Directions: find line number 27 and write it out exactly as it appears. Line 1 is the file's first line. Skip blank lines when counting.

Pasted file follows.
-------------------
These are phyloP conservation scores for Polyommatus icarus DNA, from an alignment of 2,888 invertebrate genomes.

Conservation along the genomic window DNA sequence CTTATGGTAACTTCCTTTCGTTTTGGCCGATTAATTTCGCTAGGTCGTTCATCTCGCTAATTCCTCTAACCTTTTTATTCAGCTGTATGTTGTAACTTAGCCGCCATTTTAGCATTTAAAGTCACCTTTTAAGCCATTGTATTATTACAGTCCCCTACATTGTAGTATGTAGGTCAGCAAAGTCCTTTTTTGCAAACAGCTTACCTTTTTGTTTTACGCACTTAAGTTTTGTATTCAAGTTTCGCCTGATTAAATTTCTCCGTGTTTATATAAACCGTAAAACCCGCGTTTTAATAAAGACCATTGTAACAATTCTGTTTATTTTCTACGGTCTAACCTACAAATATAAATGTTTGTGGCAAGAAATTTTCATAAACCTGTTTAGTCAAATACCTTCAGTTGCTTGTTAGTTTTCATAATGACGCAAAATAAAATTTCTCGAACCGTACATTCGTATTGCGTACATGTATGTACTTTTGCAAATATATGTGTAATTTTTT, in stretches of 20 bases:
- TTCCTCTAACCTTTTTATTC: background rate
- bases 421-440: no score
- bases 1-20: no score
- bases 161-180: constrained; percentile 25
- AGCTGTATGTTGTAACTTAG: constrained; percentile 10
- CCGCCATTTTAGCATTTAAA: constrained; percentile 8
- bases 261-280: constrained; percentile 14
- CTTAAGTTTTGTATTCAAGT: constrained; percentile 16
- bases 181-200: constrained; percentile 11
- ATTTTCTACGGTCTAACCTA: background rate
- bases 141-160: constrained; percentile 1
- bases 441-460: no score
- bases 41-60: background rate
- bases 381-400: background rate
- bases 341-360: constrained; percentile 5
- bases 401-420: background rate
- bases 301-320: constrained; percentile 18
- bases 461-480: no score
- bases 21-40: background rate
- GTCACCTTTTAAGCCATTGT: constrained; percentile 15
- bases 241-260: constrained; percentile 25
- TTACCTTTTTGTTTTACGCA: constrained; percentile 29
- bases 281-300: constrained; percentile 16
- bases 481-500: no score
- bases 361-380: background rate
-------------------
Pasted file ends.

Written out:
- bases 361-380: background rate